Always use pure water and preferably spring water. Warm the water to aid digestion. Hydrosols may also be used as an oral spray or drops.

Hydrosol Storage Guidelines
Hydrosols have a shelf life ranging from 3 months to 2 years depending on the hydrosol, the date you receive it and the way it’s stored. Never buy hydrosols with preservatives added or add them yourself if you’re using them for therapeutic purposes or to ingest.

1. Keep your hydrosols in the fridge. If you don’t have room in your fridge store them in a box in a cool dark area away from heat and sunlight.

2. Store in clean, clear, sterilized glass containers with tightly fitting tops. Flip tops are ideal here to cut down on oxygen exposure. Hydrosols are often shipped in plastic bottles to prevent breakage so transfer them on receipt to glass.

3. To prevent deterioration due to oxygen reacting with the hydrosol transfer the hydrosol to smaller bottles as the empty space in the bottle increases.

4. Use sterilized equipment and gloves to transfer your hydrosol to other sterilized containers. Resist the urge to smell the hydrosol in the bottle. There is a real risk of contaminating your hydrosol.

5. Check for bloom regularly. This is a sign the hydrosol is contaminated by bacteria and can show up as white or dark material floating in your hydrosol. Check the pH regularly as changes can show your hydrosol is going off before the bloom appears.Hydrosol bloom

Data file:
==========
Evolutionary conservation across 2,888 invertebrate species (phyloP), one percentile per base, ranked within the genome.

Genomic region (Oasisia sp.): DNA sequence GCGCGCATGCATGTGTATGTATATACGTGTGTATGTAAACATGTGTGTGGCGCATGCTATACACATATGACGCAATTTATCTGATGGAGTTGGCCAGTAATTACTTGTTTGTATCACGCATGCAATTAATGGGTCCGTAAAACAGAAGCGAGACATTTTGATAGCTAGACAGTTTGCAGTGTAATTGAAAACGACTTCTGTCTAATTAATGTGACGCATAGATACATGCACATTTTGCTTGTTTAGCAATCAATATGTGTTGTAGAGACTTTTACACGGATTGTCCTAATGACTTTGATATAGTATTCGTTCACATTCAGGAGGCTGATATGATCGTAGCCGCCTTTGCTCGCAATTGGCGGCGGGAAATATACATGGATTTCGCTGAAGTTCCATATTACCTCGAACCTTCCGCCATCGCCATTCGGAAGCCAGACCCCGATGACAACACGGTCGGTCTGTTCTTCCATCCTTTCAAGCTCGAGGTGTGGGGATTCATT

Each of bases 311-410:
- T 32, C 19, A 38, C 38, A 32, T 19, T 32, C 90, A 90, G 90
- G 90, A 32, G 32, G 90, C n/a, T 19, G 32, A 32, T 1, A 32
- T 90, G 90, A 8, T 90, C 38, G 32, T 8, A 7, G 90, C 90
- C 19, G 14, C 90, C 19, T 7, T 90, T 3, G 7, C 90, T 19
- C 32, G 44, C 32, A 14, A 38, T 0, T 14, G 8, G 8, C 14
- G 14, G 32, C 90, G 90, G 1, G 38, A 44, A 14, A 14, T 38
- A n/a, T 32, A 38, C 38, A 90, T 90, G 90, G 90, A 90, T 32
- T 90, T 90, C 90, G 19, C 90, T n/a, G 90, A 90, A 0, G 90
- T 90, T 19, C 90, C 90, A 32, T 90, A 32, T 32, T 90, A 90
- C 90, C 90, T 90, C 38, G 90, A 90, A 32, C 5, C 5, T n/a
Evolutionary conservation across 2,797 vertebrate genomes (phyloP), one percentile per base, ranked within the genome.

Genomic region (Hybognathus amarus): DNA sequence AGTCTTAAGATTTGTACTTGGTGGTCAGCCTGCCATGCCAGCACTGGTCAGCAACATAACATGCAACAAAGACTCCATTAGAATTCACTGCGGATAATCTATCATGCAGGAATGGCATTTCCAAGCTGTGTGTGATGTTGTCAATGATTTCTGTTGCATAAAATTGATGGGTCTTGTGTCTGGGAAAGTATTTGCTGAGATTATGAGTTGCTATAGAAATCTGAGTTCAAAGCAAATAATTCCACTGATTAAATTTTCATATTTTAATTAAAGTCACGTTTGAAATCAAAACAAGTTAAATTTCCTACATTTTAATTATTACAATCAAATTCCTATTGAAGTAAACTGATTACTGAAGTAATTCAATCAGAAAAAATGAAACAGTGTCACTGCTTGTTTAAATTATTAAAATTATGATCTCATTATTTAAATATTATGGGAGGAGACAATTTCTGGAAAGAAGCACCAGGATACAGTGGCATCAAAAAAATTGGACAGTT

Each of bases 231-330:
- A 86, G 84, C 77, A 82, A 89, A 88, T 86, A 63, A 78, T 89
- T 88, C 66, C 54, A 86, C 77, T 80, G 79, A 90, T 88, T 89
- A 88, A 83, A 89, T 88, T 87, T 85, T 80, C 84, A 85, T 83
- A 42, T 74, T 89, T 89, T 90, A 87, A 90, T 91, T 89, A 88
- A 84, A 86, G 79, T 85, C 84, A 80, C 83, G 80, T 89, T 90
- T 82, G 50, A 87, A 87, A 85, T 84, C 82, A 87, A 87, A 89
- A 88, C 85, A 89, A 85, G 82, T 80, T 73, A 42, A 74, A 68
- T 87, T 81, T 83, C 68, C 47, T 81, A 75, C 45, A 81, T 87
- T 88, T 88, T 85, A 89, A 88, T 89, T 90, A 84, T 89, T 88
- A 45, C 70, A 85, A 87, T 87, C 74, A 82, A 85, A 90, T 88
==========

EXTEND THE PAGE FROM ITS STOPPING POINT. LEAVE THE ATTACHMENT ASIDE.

6. Make a note of the date your hydrosol was distilled and the date you received it. This will help you to keep track of the freshness of your hydrosol and when it’s approaching its use by date.

15 Ways to Use Hydrosols
1. Wash open wounds with tea tree or rosalina hydrosol to disinfect them and begin the healing process.

2. Spray on sunburnt areas of the skin several times during the day to reduce the pain and heal the skin without peeling.

3. Use them to tone your skin after cleansing and before moisturizing. They help to soothe the skin. Rose makes an ideal toner plus it smells wonderful.

4. Combine 2 or 3 hydrosols in a spray bottle to make an energetic blend. Make a spray to balance your chakras, clear stale energy from a room, energize or relax you, ease stress, for meditation or to bring clarity to a situation.

5. Add a splash of eucalyptus hydrosol along with a drop or two of essential oil to your steaming bowl when you have a cold to clear your respiratory passages.

6. Add a splash of hydrosol to a foot or hand bath to enhance the therapeutic effects. Depending on the hydrosol you use you may feel more relaxed or energetic.

7. You can also use tea tree hydrosol in a foot bath or spray to treat athlete’s foot. Try also spraying inside shoes and sneakers to remove the smell.

8. Use hydrosols to help with nappy rash. Spray between each nappy change and allow to dry. Lavender, Roman and German chamomile are great sprays to use.

9. Mist your face and neck and wherever else you feel the heat when you have a hot flush to cool you down. Clary sage, peppermint and geranium hydrosols are good choices here.